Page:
In 1912 pompous industrialist Arthur Birling, who has hopes of a knighthood, his superior wife Sybil and young son Eric are celebrating the engagement of daughter Sheila to eligible Gerald Croft when they are visited by blunt Inspector Goole. He tells them of the suicide of a young woman named Eva Smith and though they all claim not to have known her the inspector demonstrates that each in their own way contributed to her downfall, by having her dismissed from work or, in the young men's cases, having sexual relationships and then abandoning her. After Goole has left the youngsters feel ashamed and the engagement is halted but Arthur Birling, doubting the inspector's authority, rings the local police station. This is the prelude to a double shock which will lead to the family's humiliation and ruin. Written by don @ minifie-1
. Priestley, the son of a schoolmaster, was born in Bradford in 1894. After leaving Belle Vue High School, he spent some time as a junior clerk in a wool office. (A lively account of his life at this period may be found in his volume of reminiscences, Margin Released .) He joined the army in 1914, and in 1919, on receiving an ox-officers’ grant, went to Trinity Hall, Cambridge. In 1922, after refusing several academic posts, and having already published one book and contributed critical articles and essays to various reviews, he went to London. There he soon made a reputation as an essayist and critic. he began writing novels, and with his third and fourth novels, The Good Companions and Angel Pavement , he scored a great success and established an international reputation. This was enlarged by the plays he wrote in the 1930s and 1940s, some of these, notably Dangerous Corner , Time and the Conways and An Inspector Calls , having been translated and produced all over the world. During the Second World War he was exceedingly popular as a broadcaster. Since the war his most important novels have been Bright Day , Festival at Farbridge , Lost Empires and The Image Men , and his more ambitious literary and social criticism can be found in Literature and Western Man , Man and Time and Journey Down a Rainbow , which he wrote with his wife, Jacquetta Hawkes, a distinguished archaeologist and a well-established writer herself. It was in this last book that Priestley coined the term ‘Admass’, now in common use. Among his latest books are Victoria’s Heydey (1972), Over the Long High Wall (1972), The English (1973), Outcries and Asides , a collection of essays (1974), A Visit to New Zealand (1974), The Carfitt Crisis (1975), Particular Pleasures (1975), Found, Lost, Found, or the English Way of Life (1976), The Happy Dream (1976), English Humour (1976) and an autobiography, Instead of the Trees (1977). In 1977 J. B. Priestley received the Order of merit. He died in 1984.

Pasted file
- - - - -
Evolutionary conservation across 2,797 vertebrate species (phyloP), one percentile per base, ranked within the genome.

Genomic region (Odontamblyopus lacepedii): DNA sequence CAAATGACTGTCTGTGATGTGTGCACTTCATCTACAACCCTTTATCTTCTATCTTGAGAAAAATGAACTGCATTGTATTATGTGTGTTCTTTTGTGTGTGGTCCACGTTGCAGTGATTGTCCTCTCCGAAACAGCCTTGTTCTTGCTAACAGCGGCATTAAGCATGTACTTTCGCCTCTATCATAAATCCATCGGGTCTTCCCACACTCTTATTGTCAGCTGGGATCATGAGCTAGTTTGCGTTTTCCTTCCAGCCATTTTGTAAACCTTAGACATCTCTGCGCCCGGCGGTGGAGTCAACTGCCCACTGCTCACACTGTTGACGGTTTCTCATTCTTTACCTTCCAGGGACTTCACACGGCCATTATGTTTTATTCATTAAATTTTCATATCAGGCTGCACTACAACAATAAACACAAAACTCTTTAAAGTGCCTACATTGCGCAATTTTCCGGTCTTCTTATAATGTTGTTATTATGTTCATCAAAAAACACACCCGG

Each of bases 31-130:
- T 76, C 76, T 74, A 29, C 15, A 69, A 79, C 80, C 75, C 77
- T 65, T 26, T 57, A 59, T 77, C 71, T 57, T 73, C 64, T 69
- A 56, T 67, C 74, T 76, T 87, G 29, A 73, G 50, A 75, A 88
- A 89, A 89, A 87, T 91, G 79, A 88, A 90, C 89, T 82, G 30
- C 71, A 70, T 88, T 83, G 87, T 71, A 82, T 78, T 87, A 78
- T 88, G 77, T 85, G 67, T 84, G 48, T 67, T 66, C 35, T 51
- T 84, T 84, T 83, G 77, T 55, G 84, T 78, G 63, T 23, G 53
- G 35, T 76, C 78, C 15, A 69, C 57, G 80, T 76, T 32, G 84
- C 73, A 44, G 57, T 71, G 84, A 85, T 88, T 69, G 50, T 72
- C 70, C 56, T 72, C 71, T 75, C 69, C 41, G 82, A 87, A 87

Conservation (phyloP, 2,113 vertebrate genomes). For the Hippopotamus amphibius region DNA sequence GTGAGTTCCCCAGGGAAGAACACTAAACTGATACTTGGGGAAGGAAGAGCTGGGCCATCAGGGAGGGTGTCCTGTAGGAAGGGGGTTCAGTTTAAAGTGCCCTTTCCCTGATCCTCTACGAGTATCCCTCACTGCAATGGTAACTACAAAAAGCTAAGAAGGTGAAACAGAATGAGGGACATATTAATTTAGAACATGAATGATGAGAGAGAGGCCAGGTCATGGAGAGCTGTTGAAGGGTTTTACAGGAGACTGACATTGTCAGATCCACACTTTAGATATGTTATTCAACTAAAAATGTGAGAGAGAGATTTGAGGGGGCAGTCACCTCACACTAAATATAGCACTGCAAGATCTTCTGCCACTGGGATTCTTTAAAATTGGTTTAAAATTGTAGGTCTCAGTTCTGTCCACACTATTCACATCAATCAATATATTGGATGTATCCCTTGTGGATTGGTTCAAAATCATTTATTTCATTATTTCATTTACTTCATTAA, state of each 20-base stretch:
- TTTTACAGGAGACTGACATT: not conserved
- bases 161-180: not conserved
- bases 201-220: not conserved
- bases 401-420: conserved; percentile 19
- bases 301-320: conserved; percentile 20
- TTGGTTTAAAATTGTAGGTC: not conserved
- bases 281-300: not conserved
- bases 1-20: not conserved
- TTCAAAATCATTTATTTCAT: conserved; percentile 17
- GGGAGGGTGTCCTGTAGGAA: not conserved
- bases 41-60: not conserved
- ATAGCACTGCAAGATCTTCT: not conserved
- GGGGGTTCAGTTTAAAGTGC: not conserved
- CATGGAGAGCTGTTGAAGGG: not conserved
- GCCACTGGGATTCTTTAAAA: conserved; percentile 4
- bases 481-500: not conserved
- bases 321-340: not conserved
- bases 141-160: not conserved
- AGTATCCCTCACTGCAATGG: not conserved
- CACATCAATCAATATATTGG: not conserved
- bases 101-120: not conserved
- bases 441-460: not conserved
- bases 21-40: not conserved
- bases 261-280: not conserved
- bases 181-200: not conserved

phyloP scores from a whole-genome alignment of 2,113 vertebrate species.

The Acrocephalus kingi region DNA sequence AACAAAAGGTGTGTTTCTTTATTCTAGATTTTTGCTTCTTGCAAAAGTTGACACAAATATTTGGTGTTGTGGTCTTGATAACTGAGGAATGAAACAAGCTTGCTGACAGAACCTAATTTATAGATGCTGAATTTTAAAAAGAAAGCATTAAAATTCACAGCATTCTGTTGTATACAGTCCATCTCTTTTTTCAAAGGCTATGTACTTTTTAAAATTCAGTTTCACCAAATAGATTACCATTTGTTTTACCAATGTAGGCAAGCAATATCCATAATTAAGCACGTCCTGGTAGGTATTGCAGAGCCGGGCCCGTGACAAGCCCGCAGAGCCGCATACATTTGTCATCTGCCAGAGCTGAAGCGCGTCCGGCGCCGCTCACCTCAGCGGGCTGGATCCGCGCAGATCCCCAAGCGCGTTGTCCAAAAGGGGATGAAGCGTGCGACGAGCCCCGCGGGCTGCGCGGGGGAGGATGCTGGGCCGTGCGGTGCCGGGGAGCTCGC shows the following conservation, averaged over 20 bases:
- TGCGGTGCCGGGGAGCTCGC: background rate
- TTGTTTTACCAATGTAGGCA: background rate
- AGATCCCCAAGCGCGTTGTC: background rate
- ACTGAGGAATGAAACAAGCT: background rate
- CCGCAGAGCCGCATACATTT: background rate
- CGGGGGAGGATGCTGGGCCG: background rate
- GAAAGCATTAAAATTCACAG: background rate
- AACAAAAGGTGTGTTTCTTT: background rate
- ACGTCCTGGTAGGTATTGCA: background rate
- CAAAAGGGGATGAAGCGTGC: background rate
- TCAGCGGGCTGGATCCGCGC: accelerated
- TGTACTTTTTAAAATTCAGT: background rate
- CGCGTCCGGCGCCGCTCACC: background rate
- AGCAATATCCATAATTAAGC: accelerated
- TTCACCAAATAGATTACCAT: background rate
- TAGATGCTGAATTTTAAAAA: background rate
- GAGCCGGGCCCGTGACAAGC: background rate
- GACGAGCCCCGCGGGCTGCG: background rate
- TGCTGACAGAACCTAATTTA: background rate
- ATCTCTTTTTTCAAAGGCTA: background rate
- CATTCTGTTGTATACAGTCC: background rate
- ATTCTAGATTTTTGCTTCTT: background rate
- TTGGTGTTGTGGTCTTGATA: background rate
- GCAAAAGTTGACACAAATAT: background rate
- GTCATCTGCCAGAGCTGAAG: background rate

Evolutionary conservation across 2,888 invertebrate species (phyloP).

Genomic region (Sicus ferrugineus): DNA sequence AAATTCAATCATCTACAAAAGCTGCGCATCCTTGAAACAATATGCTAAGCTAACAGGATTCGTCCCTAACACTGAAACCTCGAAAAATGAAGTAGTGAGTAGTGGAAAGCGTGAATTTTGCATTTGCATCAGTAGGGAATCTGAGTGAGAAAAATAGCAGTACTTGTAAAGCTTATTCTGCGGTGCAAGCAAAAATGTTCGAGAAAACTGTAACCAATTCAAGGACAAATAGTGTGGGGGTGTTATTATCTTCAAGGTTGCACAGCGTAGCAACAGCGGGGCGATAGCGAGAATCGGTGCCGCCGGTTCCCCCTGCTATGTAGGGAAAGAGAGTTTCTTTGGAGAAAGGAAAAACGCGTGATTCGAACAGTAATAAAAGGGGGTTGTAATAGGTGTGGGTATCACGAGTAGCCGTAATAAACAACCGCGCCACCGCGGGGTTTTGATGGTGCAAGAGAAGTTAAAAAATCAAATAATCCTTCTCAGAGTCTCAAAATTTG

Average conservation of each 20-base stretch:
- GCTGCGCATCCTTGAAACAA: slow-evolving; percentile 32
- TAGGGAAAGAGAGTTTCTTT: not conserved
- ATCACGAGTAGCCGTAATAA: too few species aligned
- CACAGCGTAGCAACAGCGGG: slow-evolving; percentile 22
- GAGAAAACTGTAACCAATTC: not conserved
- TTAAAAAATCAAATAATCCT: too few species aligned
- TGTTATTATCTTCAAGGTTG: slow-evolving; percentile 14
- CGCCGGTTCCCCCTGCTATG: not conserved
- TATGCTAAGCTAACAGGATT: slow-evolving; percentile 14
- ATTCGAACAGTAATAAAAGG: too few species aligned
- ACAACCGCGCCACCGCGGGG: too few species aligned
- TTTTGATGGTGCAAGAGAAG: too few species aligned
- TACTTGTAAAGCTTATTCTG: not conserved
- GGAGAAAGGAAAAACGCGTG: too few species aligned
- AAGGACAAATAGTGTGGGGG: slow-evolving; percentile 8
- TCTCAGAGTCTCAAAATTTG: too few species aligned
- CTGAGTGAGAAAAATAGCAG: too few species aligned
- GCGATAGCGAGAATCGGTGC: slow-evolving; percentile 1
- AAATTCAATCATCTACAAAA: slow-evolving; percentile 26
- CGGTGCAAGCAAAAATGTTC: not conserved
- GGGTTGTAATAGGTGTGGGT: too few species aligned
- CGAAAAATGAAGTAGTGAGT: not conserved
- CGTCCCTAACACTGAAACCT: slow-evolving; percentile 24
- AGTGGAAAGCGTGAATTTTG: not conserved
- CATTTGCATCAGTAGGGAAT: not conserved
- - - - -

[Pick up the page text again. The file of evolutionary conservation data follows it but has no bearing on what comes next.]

It is rare to see Priestley's play interpreted in such a Christian context today, even though England today remains a Christian nation and retains a high percentage (but a decreasing percentage) of Christians. It is interesting that Priestley's message has found more resonance in modern theories of politics and sociology than in Christian conceptions of sin, forgiveness, and guilt. This set of different, even contradictory, interpretations suggests a universality that might ensure the long-term endurance of Priestley's play.